method is assessing WHY and looking at the data to see if it is a talent volume
issue, talent quality issue or a recruitment process issue. 2nd method which I see more is
throw more bodies at it. This method has
a higher degree of failure, because the current state process has not been
analyzed. Let’s provide some insight around
how this may fail:
1. The buyer does not provide the outsourcer access to their
ATS system and does not count talent that is already inside the technology.
2. What is determined as qualified by hiring managers is not
clearly articulated and described in the requisition process.
3. The provider hands off to the internal recruiter and
either the internal recruiter perceive the external provider is not providing
enough or the external provider perceives the recruiter to not taking action on
the QAI candidates.
4. No project oversight to monitor the data in the process
to refine the program and the roles each party plays.
5. Compliance risk –
such that the provider has limited access into the system and candidate cannot
be tracked or appropriately dispositioned.
6. The company has
the provider submit candidates through the search firm portal to track
candidates and it confuses the business process that is already in play.
Now that I have provided some insight around how the buyers
can impact the success, let’s talk about the providers.
I worked with some solutions architects who came out of HRO
as well as Contingent Workforce Management.
The processes deployed as the majority in both situations are
transactional. There is not much gray matter in the Business Process Layer when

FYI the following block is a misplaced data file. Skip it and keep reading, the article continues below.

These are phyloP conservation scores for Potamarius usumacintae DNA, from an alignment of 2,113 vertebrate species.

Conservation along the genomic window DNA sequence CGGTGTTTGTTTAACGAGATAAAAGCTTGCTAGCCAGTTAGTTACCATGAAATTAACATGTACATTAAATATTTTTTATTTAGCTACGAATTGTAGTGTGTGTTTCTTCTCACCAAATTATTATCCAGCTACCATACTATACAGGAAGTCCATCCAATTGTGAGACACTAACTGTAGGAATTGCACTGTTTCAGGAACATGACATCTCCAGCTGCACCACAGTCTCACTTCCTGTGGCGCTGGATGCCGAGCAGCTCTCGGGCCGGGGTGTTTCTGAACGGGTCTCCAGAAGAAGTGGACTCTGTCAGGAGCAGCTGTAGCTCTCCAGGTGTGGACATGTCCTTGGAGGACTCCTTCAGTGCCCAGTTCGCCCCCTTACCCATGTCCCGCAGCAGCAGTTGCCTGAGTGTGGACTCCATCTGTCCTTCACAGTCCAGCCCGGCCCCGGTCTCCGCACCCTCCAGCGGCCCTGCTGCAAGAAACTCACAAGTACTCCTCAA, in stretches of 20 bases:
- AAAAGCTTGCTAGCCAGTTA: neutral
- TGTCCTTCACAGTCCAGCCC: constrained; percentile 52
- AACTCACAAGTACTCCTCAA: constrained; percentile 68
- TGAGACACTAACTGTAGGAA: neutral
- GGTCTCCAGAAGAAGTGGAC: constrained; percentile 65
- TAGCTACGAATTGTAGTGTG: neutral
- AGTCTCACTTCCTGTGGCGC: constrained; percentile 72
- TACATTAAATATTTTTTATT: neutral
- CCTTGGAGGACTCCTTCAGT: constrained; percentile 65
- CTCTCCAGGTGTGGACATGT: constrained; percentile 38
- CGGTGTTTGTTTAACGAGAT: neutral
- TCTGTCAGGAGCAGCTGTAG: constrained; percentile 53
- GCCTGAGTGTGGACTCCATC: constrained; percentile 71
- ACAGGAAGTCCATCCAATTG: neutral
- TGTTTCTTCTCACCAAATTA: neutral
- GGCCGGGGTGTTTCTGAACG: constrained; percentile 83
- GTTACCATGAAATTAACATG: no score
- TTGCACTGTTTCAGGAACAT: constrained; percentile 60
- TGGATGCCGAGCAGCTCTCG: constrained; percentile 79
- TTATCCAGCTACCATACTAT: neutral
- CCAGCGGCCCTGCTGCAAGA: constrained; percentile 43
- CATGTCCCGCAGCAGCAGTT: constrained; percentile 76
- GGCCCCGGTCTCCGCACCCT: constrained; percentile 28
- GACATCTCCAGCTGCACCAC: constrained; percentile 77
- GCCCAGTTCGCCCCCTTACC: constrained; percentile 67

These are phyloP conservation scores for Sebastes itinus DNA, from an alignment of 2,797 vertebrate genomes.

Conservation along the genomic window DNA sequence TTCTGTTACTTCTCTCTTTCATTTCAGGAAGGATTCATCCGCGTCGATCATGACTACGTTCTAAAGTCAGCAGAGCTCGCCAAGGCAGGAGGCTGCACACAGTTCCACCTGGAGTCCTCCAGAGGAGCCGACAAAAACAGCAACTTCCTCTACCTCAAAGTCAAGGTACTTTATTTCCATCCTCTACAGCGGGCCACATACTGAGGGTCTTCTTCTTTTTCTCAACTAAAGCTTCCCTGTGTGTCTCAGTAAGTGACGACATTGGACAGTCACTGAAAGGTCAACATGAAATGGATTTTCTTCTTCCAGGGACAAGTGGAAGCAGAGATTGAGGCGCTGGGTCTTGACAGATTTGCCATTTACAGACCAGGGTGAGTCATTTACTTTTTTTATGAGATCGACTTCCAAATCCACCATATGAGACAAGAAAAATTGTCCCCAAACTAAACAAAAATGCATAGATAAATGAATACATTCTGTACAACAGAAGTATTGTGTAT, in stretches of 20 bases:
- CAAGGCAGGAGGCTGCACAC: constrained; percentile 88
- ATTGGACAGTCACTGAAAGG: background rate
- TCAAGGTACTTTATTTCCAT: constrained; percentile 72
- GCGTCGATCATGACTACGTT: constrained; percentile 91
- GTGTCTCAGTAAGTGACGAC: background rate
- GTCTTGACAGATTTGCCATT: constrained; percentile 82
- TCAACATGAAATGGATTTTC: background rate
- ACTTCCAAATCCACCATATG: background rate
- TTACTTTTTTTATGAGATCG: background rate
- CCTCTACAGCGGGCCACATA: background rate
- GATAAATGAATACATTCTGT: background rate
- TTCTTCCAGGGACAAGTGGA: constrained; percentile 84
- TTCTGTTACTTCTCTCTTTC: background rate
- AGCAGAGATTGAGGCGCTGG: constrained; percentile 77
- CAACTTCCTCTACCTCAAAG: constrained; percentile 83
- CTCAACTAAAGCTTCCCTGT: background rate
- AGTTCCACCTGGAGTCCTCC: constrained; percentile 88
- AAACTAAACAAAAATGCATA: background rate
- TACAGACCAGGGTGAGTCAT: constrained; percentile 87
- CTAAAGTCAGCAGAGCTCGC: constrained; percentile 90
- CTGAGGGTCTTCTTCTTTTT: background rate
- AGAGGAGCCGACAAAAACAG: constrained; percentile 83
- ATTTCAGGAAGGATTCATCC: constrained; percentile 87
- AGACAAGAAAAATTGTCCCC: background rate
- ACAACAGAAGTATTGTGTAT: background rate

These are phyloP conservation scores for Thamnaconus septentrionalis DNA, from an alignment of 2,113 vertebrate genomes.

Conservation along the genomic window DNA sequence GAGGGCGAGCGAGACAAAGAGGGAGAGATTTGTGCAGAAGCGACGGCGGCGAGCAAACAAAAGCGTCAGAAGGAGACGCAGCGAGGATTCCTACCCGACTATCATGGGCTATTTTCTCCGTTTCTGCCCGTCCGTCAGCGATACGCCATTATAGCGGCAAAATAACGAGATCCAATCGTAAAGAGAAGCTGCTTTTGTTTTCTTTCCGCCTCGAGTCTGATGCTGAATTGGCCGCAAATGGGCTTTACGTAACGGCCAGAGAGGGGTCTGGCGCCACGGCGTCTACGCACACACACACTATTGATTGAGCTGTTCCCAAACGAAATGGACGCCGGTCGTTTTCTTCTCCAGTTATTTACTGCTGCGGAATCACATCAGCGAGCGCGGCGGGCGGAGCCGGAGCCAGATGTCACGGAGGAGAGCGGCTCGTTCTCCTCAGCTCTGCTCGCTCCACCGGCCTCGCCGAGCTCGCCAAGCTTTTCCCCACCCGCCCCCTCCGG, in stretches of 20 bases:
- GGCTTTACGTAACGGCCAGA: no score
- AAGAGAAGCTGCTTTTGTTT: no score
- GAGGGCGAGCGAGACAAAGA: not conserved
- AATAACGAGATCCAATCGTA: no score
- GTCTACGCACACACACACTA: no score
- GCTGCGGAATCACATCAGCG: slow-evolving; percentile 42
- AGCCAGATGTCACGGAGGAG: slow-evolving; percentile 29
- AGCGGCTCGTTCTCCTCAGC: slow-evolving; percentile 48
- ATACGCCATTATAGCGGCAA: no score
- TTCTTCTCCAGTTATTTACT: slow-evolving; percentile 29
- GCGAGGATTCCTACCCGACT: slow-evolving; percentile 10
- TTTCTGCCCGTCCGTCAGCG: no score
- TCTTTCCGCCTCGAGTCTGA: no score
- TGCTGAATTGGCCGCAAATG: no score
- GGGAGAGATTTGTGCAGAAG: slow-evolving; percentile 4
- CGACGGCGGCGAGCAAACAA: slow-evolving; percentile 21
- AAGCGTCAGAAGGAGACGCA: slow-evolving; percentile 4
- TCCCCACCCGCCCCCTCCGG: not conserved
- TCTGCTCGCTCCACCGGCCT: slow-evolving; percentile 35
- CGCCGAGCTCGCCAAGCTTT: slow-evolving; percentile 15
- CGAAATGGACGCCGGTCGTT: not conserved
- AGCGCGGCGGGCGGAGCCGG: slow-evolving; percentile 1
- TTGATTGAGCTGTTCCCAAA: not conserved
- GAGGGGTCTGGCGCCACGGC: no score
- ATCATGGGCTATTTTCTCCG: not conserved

it comes to deploying full time recruitment solutions. The word “depends” or the phrase “it depends
upon the situation” does not come up as much as “it depends upon the industry
section – which typically drives its own set of nuances.
The failure point is the provider or the solutions
consultants with these providers would present all solutions as transactional
processing. Technology would be
configured to handling the masses and the process would have desk level
procedures that can be handed off to unskilled but highly trained workers. Their solutions tended to miss the nuances of
industry, position type and level, more complex processes to include:
professional, college, retiree, alumni and the associated vendor support that
is needed to effectively attract this type of talent. Finally the pricing was lower than what is
needed to deliver an effective solution.
1. The solution sales
team did not have enough knowledge of the variety of processes and a true
understanding of how these processes break.
2. They priced the solution lower than what it costs to
deliver, therefore impacting the delivery quality and creating turnover in the
3. The focus was too much on the technology solving the
problem vs. understanding how people, process and technology need to interact.
4. Limited focus on the compliance requirements that
naturally slow down or create inefficiencies in a recruitment process.
5. Focus is on selling a deal cheap, winning it, than fixing
it later. Everyone loses.
We all want to see recruitment outsourcing succeed, because
it makes good business sense. As a
matter of fact, it creates job security for everyone engaged because there are choices
in career paths. However buyers, know what you need and how it impacts what you
are buying. Recruitment outsourcing is
more than just transactional processing therefore it makes it the most
misunderstood solution in the industry today. Sellers of services hire really
good solution consultants and train the sales people. The
reality is: recruiting is a people process that has a technological backbone.
As long as we have people impacting the effectiveness of the process then it
will never be transactional only, it will constantly need to be assessed and refined.
Tracey Friend, firstname.lastname@example.org , Snr